Passing the Nevada bar in 1980, she became one of two African American women admitted to this bar. Jobs were tough to find. Pay was even tougher: One law firm offered her $5 an hour. Eventually, she found a job at Clark County Legal Services. Later, she was recruited for the Clark County District Attorney’s office. She remained at the DA’s office for 17 years, becoming the first woman and first African American assistant district attorney.
In 1998, U.S. Senator Harry Reid approached Johnnie and offered to put her name in for Nevada’s district court. His office was in the same building as the DA’s office, and, unbeknownst to Johnnie, he had been asking her supervisor about her and watching her career. Senator Reid offered Johnnie the opportunity to diversify the federal bench as there were no Article III women or people of color serving as judges in this federal judicial district. Johnnie Rawlinson was confirmed by the Senate in 1998 as an Article III judge and, in 2000, was elevated to the court of appeals as the first African American woman. Being asked to submit her name by Senator Reid was her proudest moment in her career as a lawyer.
Judge Rawlinson’s commitment to diversity, equity, and inclusion stems from her history, from childhood, of wanting to right the wrongs that she saw. She believes changing her environment and her profession starts with her efforts to lead and inspire as a role model, mentor, teacher, trailblazer, and builder of a pipeline behind her. She believes that justice is improved when diverse views are represented from the bench. Her legacy includes co-founding the National Bar Association’s Las Vegas chapter in 1982, working with William S. Boyd School of Law, hiring law students of color, opening doors for first-generation lawyers and law students, and giving back to the community in numerous ways. Judge Rawlinson certainly fits the title of trailblazer and waymaker. Her firsts include:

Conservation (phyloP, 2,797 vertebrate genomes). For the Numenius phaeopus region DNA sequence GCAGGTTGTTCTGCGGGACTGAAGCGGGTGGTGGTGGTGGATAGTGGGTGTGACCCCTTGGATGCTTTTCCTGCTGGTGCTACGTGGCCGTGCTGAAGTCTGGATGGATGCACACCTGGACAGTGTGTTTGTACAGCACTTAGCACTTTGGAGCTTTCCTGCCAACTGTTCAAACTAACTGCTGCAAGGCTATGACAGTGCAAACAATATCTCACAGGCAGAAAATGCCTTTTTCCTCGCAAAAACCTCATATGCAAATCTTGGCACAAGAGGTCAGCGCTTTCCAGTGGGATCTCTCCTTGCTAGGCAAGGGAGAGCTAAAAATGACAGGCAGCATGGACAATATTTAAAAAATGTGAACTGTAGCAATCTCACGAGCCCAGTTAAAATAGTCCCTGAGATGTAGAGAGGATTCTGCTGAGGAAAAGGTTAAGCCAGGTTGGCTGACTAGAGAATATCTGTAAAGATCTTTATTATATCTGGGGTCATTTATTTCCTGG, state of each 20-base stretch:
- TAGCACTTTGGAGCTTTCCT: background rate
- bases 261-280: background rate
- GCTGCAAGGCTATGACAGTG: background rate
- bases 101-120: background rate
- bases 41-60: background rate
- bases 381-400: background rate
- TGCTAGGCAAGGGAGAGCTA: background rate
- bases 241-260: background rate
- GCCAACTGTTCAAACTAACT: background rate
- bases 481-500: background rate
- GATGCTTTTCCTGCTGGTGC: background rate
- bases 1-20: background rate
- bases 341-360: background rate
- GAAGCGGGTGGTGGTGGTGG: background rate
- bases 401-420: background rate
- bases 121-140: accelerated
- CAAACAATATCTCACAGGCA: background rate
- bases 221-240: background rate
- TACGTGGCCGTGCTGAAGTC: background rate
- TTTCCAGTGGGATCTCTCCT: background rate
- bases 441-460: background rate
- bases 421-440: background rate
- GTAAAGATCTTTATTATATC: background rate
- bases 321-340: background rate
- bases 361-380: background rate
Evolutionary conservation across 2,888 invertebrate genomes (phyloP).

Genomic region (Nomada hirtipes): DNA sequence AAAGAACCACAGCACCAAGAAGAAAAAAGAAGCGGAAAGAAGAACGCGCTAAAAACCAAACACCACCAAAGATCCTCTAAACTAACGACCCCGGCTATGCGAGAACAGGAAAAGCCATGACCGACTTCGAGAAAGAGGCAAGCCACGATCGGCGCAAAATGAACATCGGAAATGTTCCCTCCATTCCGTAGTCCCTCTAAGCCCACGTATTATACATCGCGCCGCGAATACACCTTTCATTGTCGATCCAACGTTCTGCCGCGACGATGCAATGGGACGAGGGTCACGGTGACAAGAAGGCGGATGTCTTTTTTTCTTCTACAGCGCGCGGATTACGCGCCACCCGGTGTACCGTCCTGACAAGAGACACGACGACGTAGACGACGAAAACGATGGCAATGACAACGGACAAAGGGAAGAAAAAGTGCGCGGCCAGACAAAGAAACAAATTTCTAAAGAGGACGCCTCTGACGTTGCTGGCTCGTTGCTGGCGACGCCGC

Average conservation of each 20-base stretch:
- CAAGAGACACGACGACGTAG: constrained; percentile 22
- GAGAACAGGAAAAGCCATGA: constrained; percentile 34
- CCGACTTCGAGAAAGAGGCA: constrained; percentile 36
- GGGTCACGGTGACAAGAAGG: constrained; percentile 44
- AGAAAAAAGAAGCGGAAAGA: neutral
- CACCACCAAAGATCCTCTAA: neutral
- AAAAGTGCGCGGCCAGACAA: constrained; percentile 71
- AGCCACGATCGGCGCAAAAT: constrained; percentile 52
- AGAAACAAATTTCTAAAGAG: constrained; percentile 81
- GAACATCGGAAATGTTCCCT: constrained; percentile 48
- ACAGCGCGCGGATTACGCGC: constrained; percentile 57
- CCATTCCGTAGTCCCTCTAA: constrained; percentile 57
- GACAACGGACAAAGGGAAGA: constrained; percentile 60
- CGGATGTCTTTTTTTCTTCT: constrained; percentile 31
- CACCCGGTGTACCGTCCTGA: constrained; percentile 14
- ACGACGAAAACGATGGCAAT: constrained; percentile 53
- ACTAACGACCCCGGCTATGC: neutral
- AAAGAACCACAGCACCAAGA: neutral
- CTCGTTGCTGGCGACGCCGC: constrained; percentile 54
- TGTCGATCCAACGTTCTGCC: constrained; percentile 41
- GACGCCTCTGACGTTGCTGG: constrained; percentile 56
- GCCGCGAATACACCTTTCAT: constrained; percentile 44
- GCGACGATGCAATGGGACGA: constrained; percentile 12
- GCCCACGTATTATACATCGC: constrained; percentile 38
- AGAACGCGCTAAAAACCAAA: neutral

- First of two African American women admitted to the Nevada State Bar
- First African American chief deputy district attorney
- First woman and African American assistant district attorney
- First African American woman on the Ninth Circuit Court of Appeals
- First African American woman on the Nevada State Bar Board of Governors
- First African American woman on the State Bar Board of Bar Examiners
Judge Rawlinson is pondering senior status but may not leave the bench until she is replaced by another African American woman. Her husband, a very important part of her life, died five years ago; she still feels it very deeply. Now she travels with her daughter, Traci, and her son, David. Her oldest daughter, Monica, has given Judge Rawlinson three wonderful grandsons. Judge Rawlinson states that she would have never dreamed that her life would be this fantastic. She has been the beneficiary of people who believed and invested in her, and she is committed to passing it on. Ask any of her colleagues, all of whom she has mentored and also believed in, and all of whom she has touched—they will say that Judge Rawlinson’s impact and influence on each are unmeasurable, and life would be different without her trailblazing a path for them to follow.